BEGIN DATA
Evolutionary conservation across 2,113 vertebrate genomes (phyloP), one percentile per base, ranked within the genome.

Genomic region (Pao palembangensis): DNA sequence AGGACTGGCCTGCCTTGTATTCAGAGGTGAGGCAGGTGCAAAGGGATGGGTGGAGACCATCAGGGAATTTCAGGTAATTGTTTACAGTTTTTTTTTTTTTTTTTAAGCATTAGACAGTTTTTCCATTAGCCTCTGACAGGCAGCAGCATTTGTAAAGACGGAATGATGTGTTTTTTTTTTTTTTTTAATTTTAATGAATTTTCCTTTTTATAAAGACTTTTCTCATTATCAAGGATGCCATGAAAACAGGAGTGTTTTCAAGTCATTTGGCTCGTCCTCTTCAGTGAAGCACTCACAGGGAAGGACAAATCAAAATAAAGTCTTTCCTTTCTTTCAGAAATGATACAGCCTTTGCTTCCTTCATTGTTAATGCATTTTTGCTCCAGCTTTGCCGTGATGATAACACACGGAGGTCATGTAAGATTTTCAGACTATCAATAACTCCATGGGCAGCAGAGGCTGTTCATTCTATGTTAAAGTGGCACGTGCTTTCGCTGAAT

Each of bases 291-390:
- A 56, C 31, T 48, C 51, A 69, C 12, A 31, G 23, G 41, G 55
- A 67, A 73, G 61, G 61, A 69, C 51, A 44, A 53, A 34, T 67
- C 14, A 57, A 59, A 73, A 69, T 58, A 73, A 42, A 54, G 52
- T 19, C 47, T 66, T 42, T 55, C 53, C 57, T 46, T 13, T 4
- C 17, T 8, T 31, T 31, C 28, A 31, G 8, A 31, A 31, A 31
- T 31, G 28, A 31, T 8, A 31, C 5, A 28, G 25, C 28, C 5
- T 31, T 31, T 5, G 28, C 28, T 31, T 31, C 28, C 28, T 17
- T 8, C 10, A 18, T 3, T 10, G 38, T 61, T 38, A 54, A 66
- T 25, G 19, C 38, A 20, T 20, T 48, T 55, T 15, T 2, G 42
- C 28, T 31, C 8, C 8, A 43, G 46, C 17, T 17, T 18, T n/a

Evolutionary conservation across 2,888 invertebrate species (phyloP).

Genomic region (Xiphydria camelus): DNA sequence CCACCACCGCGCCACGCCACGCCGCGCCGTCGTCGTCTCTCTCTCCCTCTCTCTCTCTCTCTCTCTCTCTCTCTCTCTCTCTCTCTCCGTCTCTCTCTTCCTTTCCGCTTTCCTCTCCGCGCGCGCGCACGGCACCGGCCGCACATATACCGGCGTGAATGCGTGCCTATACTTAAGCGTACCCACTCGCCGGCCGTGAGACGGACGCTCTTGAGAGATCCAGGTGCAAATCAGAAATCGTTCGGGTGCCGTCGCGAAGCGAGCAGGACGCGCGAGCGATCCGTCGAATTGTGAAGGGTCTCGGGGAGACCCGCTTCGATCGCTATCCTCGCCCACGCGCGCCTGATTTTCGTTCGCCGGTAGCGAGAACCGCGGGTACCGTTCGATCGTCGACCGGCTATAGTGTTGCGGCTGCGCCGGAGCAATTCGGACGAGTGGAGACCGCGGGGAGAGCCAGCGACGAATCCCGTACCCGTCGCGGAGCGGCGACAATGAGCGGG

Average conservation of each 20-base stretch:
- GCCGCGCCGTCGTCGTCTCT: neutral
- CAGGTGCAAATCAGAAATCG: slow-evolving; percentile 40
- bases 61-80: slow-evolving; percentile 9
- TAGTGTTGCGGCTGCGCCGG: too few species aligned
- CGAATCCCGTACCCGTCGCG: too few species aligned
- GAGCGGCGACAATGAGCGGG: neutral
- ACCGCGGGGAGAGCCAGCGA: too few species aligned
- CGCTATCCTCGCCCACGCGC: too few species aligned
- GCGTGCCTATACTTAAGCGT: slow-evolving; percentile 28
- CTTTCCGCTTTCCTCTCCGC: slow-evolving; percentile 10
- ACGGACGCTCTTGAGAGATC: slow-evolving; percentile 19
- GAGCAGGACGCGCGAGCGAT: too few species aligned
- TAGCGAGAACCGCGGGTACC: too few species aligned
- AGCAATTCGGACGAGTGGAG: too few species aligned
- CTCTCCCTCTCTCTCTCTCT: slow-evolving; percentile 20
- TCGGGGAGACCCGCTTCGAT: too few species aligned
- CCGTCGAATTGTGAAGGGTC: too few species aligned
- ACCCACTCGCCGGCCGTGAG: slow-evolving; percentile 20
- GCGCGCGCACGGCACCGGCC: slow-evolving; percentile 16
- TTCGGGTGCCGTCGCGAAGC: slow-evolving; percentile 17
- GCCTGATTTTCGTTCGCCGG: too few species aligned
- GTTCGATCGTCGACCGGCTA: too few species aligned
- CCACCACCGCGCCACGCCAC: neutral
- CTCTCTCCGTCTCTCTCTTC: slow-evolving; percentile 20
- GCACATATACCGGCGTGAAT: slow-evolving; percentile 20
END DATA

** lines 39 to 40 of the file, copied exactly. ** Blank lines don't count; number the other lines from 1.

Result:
- CCACCACCGCGCCACGCCAC: neutral
- CTCTCTCCGTCTCTCTCTTC: slow-evolving; percentile 20